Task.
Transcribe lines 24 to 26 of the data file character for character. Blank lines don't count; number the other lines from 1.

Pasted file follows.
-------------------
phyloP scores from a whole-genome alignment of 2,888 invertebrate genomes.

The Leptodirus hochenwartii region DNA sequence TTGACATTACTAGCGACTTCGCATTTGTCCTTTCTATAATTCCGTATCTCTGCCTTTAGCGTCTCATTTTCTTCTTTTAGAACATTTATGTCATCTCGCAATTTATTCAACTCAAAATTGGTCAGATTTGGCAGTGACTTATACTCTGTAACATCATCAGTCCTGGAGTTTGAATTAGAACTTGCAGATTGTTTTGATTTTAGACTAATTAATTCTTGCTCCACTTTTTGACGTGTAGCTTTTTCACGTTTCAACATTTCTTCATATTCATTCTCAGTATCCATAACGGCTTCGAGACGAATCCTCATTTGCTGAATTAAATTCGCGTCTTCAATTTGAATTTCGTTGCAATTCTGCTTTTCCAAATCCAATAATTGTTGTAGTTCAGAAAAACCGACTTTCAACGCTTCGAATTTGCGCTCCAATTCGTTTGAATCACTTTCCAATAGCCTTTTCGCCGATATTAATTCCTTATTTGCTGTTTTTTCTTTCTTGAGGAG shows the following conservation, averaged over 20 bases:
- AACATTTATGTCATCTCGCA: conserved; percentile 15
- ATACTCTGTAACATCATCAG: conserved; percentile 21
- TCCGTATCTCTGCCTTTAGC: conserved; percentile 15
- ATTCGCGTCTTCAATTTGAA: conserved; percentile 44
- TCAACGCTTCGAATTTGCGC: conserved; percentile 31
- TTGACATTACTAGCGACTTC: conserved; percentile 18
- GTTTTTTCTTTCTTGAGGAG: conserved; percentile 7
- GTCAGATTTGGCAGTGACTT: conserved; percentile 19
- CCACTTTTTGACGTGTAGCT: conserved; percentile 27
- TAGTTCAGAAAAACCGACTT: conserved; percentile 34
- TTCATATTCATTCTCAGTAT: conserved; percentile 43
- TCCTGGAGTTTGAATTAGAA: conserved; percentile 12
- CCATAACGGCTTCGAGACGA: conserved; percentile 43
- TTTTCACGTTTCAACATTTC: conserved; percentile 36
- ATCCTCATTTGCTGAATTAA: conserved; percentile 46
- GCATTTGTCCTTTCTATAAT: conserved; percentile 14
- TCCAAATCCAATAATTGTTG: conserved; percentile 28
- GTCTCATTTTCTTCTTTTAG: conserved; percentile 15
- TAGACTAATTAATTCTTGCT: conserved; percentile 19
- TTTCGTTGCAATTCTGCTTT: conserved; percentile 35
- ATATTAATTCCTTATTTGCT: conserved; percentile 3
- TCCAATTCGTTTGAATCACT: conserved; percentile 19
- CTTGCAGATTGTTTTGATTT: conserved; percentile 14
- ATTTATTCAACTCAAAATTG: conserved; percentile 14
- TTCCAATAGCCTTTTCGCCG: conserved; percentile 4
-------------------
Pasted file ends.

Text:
- TCCAATTCGTTTGAATCACT: conserved; percentile 19
- CTTGCAGATTGTTTTGATTT: conserved; percentile 14
- ATTTATTCAACTCAAAATTG: conserved; percentile 14